Martha Heil from the American Institute of Physics took a trip to the new young earth creationism museum in Kentucky and files this report.
Martha Heil writes:
Down the road from the creationism displays, there is a roadside attraction that scientists aren’t worried about. The Living Word Outdoor Drama promises plays from biblical times, staged for religious education and information. It has live animals in its shows, invites concert performers to sing- and causes no ire in the scientific community. Why? Because it’s honest. It aims to renew or inspire your faith..
Dead wrong. Faith, in and of itself, is the practice of intellectual dishonesty, accepting as fact a story that has no basis in fact. Faith doesn’t become dishonest just when it conflicts with various scientific findings. And it’s pretty silly to tell people that it’s perfectly alright to have a faith, and to believe what that faith teaches, until some of those beliefs conflict with science, in which case they are supposed to stop. Why should they then stop? If faith is legitimate, how does it become illegitimate because of such conflict? And having practiced to believe, how do we then expect the faithful to stop believing?
This, I think, is where atheists like PZ and myself most disagree with the various folks who hope for a reconciliation between science and faith. And in a way, it is those of us who recognize none such is possible who give more credit to faith. Martha Heil seems to think that a believer who has acted on faith can just arbitrarily withdraw that faith to whatever bounds science now or in the future sets. That will never work. While faith is a bad trick people play on themselves, once adopted, the belief it sanctions is held more fervently than any scientist holds some newly discovered fact. Telling someone it’s fine to practice faith, but only where it doesn’t conflict with science, is like telling someone it’s fine to smoke, but only on the days they don’t work. Nicotine doesn’t respect the calendar, and faith doesn’t respect the bounds reason would set. Science continually sets new limits, and there are copious such conflicts, not just about the age of the earth and origin of the species, but also about how consciousness occurs, how human psychology works, how new humans can be made, etc. The conflicts are just beginning. And even faith we now view as liberal will have a tough time with future discoveries and technologies.
Perhaps you could help Kentucky’s image by referring (and asking your fellow science bloggers to refer) to the AIG “museum” as being located between Cincinatti and Louisville or south of the Ohio River.
Maybe some of us in Kentucky need to station observers to see if public school buses are visiting and then see if public funds are being used to pay for the trip.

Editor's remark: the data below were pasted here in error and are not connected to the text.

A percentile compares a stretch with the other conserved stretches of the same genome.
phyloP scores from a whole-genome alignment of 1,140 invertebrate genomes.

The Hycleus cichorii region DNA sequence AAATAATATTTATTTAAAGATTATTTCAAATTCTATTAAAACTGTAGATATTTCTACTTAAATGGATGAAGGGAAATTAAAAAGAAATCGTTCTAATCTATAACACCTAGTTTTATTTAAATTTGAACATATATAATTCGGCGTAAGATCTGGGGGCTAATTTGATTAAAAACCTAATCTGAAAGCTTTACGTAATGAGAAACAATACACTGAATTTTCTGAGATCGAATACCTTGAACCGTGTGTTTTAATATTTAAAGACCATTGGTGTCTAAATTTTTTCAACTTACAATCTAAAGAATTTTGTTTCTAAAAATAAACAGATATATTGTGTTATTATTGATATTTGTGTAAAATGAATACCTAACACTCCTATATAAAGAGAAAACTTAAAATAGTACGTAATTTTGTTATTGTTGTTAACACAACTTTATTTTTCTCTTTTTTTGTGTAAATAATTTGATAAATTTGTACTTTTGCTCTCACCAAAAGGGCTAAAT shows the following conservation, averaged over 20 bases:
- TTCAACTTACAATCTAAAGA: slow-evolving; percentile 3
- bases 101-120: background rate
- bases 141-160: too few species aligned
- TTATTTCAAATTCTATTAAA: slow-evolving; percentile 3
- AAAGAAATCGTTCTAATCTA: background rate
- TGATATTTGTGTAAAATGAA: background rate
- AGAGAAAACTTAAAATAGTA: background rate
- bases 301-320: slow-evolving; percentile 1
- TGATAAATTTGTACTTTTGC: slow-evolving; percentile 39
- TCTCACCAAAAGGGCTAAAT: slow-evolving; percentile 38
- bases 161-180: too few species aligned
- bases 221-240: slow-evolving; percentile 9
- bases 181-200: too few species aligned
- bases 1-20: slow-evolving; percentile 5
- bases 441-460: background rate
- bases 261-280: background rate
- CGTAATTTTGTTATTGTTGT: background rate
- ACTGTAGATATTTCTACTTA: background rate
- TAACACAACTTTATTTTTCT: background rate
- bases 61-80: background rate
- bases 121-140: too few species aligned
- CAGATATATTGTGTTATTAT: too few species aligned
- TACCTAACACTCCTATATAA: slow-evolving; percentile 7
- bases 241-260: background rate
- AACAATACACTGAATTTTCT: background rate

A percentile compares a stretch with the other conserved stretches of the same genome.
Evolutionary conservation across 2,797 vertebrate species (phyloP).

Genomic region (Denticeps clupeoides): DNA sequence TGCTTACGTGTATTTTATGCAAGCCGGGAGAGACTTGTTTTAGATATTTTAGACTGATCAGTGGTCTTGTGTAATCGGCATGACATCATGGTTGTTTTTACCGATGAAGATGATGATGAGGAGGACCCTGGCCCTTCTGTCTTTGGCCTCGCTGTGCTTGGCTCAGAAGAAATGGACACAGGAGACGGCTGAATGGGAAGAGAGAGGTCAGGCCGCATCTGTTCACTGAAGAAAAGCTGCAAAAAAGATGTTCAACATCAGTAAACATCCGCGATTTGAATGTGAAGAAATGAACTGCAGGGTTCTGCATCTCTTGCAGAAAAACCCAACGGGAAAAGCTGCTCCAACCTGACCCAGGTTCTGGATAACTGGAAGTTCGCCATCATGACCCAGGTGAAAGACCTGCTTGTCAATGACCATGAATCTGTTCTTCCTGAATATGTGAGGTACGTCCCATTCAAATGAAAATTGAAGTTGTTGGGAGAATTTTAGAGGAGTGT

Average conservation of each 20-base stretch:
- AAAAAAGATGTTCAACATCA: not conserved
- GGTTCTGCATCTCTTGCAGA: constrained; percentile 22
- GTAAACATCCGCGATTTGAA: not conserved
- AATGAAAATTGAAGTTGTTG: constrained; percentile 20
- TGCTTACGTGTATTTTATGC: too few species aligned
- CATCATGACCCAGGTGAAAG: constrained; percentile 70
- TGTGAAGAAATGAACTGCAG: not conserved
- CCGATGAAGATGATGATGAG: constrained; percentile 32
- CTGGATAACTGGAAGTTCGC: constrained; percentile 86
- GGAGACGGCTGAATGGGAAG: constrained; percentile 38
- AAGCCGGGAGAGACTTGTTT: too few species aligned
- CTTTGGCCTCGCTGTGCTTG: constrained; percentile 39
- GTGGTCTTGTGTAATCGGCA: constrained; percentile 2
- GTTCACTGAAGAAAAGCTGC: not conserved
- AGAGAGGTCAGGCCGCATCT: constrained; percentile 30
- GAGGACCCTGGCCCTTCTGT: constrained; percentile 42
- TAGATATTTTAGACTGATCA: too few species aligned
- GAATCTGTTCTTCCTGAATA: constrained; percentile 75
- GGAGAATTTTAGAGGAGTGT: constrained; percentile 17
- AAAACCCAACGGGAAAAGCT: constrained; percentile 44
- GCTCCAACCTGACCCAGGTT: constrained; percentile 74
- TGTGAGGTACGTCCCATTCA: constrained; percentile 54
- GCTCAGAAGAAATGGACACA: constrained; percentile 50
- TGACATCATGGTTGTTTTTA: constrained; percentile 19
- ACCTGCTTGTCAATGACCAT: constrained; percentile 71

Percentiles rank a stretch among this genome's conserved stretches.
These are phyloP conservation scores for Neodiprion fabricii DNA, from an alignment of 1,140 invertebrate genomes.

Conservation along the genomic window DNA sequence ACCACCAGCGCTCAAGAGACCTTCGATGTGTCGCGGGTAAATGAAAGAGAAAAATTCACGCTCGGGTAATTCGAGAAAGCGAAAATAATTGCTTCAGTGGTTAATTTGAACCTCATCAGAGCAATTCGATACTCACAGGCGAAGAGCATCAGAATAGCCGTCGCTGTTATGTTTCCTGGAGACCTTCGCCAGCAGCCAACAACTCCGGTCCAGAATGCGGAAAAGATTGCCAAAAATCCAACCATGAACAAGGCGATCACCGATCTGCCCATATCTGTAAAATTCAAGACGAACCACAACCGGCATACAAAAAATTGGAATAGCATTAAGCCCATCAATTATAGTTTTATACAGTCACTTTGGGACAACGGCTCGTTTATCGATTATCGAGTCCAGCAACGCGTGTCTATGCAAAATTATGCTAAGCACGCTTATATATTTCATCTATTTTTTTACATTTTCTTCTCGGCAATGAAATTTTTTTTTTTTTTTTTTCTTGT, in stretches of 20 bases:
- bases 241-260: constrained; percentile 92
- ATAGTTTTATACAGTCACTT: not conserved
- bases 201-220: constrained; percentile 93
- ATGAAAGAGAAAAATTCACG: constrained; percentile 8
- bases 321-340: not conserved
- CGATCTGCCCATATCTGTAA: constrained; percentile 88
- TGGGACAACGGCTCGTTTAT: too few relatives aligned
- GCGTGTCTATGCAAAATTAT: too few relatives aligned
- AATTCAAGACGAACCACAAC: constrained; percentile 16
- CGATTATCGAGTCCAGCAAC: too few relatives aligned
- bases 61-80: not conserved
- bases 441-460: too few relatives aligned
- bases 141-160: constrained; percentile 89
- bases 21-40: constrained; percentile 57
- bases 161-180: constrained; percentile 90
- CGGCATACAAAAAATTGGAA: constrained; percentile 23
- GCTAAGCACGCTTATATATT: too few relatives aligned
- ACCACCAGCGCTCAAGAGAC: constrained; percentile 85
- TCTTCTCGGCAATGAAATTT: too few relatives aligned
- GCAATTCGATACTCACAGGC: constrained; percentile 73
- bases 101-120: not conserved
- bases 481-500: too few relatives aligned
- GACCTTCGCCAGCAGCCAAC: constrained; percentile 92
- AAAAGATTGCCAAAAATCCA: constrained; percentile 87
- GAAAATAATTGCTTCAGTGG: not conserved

Dead wrong. Faith, in and of itself, is the practice of intellectual dishonesty, … those of us who recognize none such is possible … faith is a bad trick people play on themselves, … faith doesn’t respect the bounds reason would set.
My, my … I haven’t seen such a combination of intellectual arrogance and dogmatic insistence since late-night freshman discussions about the meaning of life. And I haven’t been so certain about anything since I was seventeen.
To spare you disappointment, I do hope that you’re not expecting anyone to actually “debate” you on any of this. There’s no sense trying to debate with such ironclad and fanatic certainly. It would be about as futile as … well, yes, it would be about as futile as trying to debate Ken Ham on the age of the earth.
Having scientists speaking out against this so-called “museum” is truly needed. But the people who will be spending the most money to go there aren’t gonna listen to scientists anyway.
Have any prominent Christians or Christian groups spoke out against this museum yet? Once this place is open for a while and the novelty wears off, the best way to minimize its impact will be to have more moderate Christians criticizing it… so that the Christian groups traveling 100 miles to go there might think twice about it because people they consider more credible agree with the scientists that it’s a waste of money.
This museum is a prime example of demonstrating how far people will go to twist their perceptions of the world to fit their beliefs. When the museum supporters could have used the $27 million to build the museum to feed the hungry and heal the sick in the USA, I have to wonder just how Christian they are. This is a showcase for a fringe ministry. This museum doesn’t make their theory of the creation of the world real, but what is real the good this $27 million could have done with some real Christian direction.
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